Ceramic insulators history

Ceramic insulators history is traced back to 1850’s. Ceramic insulators had their start when local potteries began making telegraph insulators in the 1850's and 1860's. These crude early pieces were usually threadless and were produced in much lower quantities than their glass counterparts, and few have survived the years. The ceramic insulators of ceramic insulators history include pin insulator, spool insulator, guy strain insulator except porcelain disc suspension insulator.

Ceramic insulators              Ceramic disc insulators

Ceramic insulators history developing process:
With the advent of electric power distribution in the 1880's, larger and more reliable ceramic insulators were needed to carry the higher voltages of power lines, in the tens of thousands of volts. Several other companies had started making insulators from "dry press" porcelain, so-called because the almost dry porcelain in granular form was pressed (dry) into 2 or 3 piece steel molds.
In 1890’s, a number of other insulator manufacturers tried to make wet process porcelain themselves because of dry process ceramic insulator defects. With the electrical field developing, ceramic suspension insulator gradually appears.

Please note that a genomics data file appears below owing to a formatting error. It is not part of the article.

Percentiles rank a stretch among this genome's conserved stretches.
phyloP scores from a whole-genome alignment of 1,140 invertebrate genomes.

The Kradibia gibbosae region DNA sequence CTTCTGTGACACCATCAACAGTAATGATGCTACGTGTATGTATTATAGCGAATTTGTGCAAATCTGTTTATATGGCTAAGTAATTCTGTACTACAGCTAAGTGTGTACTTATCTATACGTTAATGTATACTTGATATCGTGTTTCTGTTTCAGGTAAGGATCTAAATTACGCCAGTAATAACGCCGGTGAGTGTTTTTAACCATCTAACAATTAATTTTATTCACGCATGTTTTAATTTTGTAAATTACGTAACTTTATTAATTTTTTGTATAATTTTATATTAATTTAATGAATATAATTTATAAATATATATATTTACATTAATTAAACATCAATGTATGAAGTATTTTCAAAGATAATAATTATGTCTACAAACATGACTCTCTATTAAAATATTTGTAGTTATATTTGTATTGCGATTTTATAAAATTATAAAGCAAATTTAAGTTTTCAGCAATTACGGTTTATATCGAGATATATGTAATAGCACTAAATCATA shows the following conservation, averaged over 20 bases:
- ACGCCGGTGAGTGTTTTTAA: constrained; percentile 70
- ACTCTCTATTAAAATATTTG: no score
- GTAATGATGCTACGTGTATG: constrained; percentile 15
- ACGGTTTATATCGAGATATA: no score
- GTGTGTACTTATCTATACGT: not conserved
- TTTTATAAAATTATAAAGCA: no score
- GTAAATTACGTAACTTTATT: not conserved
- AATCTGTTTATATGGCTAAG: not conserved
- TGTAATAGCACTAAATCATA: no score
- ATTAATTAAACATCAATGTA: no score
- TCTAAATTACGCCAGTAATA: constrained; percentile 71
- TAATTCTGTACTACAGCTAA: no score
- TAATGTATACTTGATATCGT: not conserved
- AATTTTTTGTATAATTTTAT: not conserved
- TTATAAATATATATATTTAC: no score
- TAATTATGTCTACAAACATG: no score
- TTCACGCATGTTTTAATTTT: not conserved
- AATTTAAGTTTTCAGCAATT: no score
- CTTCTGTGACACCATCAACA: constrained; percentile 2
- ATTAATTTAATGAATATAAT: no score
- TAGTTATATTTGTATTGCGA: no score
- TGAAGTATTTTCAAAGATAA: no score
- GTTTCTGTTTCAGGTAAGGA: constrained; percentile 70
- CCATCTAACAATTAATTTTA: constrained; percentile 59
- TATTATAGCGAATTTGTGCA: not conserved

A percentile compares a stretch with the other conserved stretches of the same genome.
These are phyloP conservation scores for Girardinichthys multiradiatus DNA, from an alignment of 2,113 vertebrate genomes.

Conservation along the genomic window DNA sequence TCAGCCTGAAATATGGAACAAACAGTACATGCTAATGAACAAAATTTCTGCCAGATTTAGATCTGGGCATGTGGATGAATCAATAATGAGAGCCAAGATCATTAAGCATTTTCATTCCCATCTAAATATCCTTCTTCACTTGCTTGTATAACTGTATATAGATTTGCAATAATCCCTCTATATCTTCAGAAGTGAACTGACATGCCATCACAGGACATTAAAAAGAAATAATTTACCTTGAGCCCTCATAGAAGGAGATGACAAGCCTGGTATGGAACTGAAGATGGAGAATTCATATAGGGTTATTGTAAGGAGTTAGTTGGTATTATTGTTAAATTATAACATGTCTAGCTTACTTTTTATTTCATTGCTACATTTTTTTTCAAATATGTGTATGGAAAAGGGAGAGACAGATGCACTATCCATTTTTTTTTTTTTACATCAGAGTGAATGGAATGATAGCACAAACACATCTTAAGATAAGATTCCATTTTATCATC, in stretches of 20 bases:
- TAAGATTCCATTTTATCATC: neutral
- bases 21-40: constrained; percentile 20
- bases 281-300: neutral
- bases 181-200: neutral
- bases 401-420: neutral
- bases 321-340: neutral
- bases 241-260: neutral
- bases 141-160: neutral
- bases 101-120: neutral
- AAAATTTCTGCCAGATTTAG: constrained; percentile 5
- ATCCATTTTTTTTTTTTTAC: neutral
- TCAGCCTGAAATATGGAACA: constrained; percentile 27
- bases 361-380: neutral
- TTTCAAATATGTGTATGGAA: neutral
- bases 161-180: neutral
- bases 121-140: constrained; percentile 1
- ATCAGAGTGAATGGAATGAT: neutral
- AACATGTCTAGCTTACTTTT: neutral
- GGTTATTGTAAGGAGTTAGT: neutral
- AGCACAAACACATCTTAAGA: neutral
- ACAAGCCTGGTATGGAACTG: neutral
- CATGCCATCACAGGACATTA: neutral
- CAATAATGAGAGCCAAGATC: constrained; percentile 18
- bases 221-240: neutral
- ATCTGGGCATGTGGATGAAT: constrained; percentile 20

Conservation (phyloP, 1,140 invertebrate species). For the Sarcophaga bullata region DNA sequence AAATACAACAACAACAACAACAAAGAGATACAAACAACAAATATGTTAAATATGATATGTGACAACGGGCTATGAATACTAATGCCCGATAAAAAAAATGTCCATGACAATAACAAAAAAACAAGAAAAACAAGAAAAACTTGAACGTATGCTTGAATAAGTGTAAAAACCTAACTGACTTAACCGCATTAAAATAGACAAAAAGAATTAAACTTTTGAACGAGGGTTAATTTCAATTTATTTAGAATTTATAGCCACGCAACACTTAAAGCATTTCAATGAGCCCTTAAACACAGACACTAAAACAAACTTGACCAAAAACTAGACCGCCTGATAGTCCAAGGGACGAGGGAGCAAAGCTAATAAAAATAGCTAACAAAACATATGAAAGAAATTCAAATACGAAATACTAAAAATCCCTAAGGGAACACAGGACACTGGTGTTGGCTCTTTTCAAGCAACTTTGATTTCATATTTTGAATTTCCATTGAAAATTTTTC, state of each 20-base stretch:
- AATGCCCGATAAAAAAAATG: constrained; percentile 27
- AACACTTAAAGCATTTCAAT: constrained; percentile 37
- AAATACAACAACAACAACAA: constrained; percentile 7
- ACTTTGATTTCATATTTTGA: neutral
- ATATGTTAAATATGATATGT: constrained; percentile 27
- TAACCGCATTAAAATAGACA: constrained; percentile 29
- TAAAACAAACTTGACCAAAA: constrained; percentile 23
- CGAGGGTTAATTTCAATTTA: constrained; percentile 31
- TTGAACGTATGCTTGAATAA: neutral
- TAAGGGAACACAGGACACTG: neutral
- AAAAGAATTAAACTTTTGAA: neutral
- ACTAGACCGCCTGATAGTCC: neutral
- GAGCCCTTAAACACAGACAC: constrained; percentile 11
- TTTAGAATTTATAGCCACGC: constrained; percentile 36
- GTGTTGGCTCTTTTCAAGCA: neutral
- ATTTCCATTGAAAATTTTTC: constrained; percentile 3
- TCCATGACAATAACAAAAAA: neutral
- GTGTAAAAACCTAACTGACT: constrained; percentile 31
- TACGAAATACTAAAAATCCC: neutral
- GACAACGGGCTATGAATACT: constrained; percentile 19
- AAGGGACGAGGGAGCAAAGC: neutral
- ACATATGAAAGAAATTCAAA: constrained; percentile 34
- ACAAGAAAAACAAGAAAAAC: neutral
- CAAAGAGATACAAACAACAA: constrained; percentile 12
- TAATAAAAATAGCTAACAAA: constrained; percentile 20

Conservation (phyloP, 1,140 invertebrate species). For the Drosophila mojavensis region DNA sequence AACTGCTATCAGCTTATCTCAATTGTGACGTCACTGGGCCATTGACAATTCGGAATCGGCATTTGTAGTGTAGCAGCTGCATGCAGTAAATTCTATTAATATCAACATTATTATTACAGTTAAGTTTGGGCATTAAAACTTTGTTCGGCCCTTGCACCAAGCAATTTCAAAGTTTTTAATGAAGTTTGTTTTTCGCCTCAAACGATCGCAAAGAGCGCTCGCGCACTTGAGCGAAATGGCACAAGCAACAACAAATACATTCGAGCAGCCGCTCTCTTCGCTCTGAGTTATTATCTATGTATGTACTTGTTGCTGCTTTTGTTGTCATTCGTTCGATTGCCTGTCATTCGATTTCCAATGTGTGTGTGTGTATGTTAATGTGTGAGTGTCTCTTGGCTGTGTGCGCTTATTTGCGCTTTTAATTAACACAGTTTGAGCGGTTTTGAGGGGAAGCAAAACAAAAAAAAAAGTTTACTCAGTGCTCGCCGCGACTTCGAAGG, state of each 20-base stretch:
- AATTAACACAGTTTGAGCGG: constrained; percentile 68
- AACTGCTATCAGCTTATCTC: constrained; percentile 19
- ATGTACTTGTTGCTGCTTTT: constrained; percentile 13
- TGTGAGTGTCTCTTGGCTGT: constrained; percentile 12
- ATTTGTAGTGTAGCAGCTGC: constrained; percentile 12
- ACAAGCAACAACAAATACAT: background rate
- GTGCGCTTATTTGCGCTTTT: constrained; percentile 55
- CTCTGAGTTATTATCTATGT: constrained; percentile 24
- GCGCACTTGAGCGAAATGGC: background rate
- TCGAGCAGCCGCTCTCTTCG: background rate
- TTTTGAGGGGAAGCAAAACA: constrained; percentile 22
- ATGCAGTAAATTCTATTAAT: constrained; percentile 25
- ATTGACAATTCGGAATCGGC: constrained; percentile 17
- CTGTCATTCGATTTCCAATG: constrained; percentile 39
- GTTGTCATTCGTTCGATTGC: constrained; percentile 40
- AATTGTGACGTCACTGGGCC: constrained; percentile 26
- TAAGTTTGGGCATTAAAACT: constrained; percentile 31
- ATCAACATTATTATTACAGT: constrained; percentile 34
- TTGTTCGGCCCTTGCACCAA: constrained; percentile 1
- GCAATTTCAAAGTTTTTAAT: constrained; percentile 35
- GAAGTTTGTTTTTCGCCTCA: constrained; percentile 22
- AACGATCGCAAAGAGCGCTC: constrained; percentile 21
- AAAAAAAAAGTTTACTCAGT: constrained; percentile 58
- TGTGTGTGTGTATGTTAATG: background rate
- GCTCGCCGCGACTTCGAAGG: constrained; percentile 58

In the 1940's a new type of insulator was developed by Lapp Insulator Company: the "Post" insulator. From around 1915 on, the ceramic insulator virtually replaced glass on all electrical distribution, even at low voltages, as the superiority was demonstrated in both insulation quality and strength. Disc suspension insulators were used on transmission lines.

This essay mainly talks about ceramic insulators history. If you want to know more about ceramic insulators knowledge, please visit Orient Power website.

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